Wireless Systems Design

If CM Is Good, Outsourcing Will Be Better

Good configuration management (CM) is seldom easy. It can become even more difficult when software-development teams are distributed across the globe. As the outsourcing trend in U.S. wired and wireless companies continues to grow, so too will the headaches associated with distributed development. But as experience has taught me, most of these headaches come from unexpected sources.

Several years ago, I was the manager of a small software team in Portland, Ore. In addition to developing product code, we had to coordinate source control and daily builds with two other teams. One of those teams was the parent company, which was located elsewhere in the U.S. The second team, which was outsourced, was based in India.

Surprisingly, our team encountered fewer configuration-management difficulties with the team in India than we did with the corporate team. The geographic factor didn't pose a major problem for us. Rather, the difficulties stemmed from a difference in the degree of CM process maturity and discipline.

The team in India did present the greatest challenge in terms of software-code transfers and daily product builds. The problem was that we didn't have a secure VPN connection. By using PGP encryption with public keys, however, we successfully transferred all source code, header files, libraries, documentation, and the like between our team in Portland and the outsourced group in India.

The careful planning and distribution of the various application modules also contributed to the success of our joint code-development work with the Indian team. For the most part—aside from a few shared libraries—the group in India worked independently from the Portland team. Synchronization of the daily builds was not generally required. Compared to the corporate team, however, the team in India demonstrated a greater appreciation for the benefits of configuration management.

The time difference between our Portland and India teams was rarely a problem either. E-mail messages, which contained both progress reports and software-related issues, were sent at the end of each day. They arrived just in time for the next team to start work. It was almost like running two shifts of development.

Unfortunately, the corporate team was not as conscientious in its adherence to basic CM procedures. Its members often forgot to check in their source-code files for weeks at a time. Version control was used sporadically. Although changes to shared libraries (DLLs) were common, they were rarely documented or communicated to the other teams. To find a critical part of code or shared library, it was not uncommon for Portland team members to spend hours tracking down the responsible programmer in the corporate office. Often, this was done by phone because timely e-mail responses were yet another problem.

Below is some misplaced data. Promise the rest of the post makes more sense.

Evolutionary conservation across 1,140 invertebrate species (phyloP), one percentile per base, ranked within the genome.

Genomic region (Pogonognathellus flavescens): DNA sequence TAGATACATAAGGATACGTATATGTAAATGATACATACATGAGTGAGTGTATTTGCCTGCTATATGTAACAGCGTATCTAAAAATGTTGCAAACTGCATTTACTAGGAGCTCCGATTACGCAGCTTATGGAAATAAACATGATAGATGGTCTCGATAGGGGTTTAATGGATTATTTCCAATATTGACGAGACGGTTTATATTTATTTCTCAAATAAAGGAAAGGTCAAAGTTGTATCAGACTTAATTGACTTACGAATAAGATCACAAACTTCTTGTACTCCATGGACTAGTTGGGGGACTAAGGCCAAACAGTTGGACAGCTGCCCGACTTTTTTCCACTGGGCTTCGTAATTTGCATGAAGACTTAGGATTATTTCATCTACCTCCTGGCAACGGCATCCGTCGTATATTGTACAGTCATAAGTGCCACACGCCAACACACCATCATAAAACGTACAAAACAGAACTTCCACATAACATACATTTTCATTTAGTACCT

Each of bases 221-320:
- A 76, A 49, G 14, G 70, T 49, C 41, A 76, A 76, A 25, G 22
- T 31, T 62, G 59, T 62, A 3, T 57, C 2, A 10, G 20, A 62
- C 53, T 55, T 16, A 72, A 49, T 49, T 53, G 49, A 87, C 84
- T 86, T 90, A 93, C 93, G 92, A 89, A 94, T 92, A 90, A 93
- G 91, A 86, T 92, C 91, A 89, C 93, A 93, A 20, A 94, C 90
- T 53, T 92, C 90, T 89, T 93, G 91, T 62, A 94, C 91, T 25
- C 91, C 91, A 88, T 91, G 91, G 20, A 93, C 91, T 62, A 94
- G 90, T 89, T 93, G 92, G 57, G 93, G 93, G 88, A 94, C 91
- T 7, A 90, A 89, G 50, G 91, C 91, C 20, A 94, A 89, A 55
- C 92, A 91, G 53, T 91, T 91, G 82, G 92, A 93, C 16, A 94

In the end, we were able to meet our product release dates—but not without considerable pain. We came to realize that most of our problems with distributed development were the result of poor configuration-management practices. We also suffered from a lack of management enforcement of the existing CM procedures.

I'll save the details of our homegrown CM system for another time. It's sufficient to say that we had a documented and repeatable process for storing our source code, versioning the libraries and executables, and performing builds on the trunk and branches.

In a distributed development environment, good configuration management is not so much an issue of technology. Rather, it's one of communication, discipline, and practice. Our team in Portland used a homegrown, non-enterprise CM system to develop high-grade software applications with teams in India and the corporate office. We found that the following factors contribute to a successful development environment:

  • Ensure that an adequate CM system is in place. At the very least, it should provide an automated build engine; easy source-code control; a method for versioning all code and related files; and a way to reliably provide for both trunk and branch builds.
  • Make sure that good CM practices are followed first by your own team.
  • Clearly communicate your CM requirements with the other teams. Listen to their concerns.

I'm not saying that the commercially available, enterprise-grade CM tool suites wouldn't have made our job easier. But tools and technology must always be complemented with good communication skills and basic engineering discipline. Please share your thoughts or experiences with me at [email protected].

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